Date of Award

Spring 2009

Project Type


Program or Major


Degree Name

Doctor of Philosophy

First Advisor

Douglas Lanier


Examining post-1970 representations of the Holocaust and Nazism along with critical responses to these representations, the dissertation demonstrates how a use of the term "fascination" has shaped contemporary understandings of how the Holocaust should and should not be represented and remembered. My argument is that despite its pervasive and influential usage in the discourse of Holocaust representation, no critical attention has been given to what the term means. In as much as the term's usage draws the historical and ethical boundaries across which representations of the Holocaust cannot pass, this dearth of critical attention given to the term means that these boundaries are not clearly defined.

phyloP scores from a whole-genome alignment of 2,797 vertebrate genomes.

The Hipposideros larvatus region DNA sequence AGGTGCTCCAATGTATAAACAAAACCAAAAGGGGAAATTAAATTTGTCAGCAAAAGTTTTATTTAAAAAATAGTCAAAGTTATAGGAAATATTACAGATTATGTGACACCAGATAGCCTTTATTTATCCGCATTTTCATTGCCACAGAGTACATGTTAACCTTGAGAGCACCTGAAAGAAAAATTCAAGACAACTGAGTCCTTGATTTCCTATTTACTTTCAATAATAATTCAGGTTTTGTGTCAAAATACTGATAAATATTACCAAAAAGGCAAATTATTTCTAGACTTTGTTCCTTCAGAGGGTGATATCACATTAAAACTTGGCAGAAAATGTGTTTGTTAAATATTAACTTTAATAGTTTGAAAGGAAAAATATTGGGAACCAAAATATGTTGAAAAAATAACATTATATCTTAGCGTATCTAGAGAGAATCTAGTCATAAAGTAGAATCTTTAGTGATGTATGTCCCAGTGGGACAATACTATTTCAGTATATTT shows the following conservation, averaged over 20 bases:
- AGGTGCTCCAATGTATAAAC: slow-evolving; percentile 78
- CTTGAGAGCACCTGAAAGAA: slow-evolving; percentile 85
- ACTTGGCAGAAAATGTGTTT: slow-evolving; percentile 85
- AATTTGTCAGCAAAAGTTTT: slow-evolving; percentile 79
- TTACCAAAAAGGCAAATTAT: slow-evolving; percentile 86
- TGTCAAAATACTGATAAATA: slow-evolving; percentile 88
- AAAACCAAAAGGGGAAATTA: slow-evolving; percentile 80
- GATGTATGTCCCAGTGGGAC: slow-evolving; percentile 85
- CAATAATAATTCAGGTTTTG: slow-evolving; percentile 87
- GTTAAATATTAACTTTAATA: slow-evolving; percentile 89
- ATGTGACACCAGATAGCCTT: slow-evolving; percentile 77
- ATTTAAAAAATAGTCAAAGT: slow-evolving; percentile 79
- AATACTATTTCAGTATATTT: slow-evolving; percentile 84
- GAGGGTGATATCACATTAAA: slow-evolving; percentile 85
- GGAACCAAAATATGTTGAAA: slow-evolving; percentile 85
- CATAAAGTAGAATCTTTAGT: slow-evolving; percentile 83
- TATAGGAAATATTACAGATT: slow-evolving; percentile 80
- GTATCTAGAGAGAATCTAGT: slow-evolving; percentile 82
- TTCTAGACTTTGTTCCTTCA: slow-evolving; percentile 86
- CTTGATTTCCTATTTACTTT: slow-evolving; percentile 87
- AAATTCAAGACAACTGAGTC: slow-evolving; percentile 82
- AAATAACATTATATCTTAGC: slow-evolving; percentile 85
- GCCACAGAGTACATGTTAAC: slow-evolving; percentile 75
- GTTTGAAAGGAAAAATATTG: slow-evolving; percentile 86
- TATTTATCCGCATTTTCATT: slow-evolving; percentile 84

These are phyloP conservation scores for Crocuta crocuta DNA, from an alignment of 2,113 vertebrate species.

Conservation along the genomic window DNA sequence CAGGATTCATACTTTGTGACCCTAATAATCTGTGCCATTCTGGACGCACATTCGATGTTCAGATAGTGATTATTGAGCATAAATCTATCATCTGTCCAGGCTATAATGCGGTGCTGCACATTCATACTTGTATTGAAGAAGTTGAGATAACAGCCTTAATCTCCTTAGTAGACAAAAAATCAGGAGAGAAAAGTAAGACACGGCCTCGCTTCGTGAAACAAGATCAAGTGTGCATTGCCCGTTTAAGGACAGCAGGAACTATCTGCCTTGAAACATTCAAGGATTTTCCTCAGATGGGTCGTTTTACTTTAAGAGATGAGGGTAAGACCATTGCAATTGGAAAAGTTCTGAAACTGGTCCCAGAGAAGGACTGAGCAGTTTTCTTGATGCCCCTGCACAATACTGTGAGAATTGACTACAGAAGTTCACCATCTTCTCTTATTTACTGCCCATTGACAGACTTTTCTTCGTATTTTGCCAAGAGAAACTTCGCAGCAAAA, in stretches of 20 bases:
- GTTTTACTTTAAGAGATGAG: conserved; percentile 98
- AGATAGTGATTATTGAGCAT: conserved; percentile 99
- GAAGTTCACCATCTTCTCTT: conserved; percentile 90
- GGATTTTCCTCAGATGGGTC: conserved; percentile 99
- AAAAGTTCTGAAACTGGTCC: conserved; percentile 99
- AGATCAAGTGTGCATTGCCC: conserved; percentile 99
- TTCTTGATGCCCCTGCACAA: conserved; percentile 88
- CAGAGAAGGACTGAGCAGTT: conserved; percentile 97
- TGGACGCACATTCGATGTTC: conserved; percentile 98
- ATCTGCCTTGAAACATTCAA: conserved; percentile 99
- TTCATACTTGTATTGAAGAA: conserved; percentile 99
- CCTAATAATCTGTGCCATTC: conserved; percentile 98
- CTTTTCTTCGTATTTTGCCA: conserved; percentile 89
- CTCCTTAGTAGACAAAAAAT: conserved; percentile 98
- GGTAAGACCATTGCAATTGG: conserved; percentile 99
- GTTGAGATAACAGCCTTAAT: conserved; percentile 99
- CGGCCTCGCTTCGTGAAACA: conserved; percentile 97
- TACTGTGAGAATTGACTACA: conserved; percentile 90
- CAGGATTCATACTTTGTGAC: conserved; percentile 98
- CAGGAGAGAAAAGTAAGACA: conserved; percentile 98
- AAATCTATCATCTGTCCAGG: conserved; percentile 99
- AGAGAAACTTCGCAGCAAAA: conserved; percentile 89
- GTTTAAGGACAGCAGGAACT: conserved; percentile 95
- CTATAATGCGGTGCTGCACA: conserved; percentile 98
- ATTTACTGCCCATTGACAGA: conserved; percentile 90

This dissertation gives definition and context to the use of the term "fascination" in three representative thinkers from the post-Holocaust epoch: Susan Sontag in the 1970s; Saul Friedlander in the 1980s; and Dominick LaCapra in the 1990s and 2000s. By focusing on their use of "fascination," I trace the historical and aesthetic development of representations of the Holocaust and the critical discourses that develop around them. I contend that, contra the understanding of "fascination" demonstrated by Sontag, Friedlander, and LaCapra, the term may in fact designate ethically responsible modes of engagement with the art and literature of the Holocaust. My assessment of "fascination" in the Holocaust Imaginary thus provides definitional contours to an oft-used but little understood term and also points toward possible new understandings of how the catastrophic past is to be given narrative representation.